Most U.S. public schools measure students’ average daily attendance for purposes of school report cards and federal accountability. However, according to a May 2012 John Hopkins University Report, schools’ failure to measure chronic absenteeism “can wreak havoc” that “may have already undermined school reform efforts of the past quarter century and negated the positive impact of future efforts.” Chronic absenteeism is defined as missing 10 percent of the school year, or missing a month or more in the previous year, for any reason. A school can have a positive average daily attendance rate of 90 percent, but still have a 40 percent rate of chronic absenteeism. Students who are chronically absent in one year are often chronically absent in multiple years, potentially missing six months to over a year in school over a five year period. Students may be absent for reasons such as illness, work responsibilities, bullying fears, or a preference not to attend school. High absenteeism is linked to increases in student achievement gaps and high school drop-out rates.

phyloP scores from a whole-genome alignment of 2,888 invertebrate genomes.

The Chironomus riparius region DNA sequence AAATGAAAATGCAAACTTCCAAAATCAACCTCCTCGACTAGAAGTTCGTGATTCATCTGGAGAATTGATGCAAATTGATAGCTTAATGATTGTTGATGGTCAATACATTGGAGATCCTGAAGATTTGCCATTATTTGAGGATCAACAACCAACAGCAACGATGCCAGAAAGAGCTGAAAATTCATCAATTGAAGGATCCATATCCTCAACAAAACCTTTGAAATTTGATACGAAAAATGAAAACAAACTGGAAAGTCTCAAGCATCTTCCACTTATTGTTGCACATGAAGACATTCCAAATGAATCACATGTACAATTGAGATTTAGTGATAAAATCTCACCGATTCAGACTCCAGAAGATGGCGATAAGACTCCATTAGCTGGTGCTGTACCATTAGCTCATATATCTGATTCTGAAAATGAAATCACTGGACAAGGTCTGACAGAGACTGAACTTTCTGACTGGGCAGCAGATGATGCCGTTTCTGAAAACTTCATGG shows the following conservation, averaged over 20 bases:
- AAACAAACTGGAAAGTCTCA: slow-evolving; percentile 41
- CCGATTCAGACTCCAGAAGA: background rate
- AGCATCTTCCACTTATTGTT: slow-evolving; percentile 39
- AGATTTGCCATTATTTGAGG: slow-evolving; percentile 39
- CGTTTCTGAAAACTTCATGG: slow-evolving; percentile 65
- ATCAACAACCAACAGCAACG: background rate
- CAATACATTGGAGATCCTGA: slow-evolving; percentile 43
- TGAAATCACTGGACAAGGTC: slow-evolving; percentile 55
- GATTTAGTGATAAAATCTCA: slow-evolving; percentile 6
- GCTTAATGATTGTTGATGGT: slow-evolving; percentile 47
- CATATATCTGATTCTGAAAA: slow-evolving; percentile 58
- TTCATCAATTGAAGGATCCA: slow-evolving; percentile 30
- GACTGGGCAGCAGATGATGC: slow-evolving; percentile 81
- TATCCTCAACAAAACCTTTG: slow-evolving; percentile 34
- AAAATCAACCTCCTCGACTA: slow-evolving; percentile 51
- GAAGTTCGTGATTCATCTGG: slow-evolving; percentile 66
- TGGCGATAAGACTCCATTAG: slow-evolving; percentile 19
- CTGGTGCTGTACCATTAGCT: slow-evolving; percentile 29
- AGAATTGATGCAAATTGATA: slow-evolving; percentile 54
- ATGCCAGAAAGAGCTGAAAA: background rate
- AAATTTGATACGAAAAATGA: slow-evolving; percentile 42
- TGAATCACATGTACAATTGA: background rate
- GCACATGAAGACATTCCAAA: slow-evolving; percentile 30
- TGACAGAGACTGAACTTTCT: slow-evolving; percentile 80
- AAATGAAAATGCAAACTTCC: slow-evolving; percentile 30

According to the report, chronic absenteeism is most prevalent among low-income students, regardless of gender and ethnicity. Chronic absenteeism begins to rise in middle school and climbs continuously through 12th grade; of all students, high school seniors have the highest absenteeism rates. The report suggests that, if low-income students are in school every day, “This alone, even without improvements in the American education system, will drive up achievement, high school graduation, and college attainment rates.”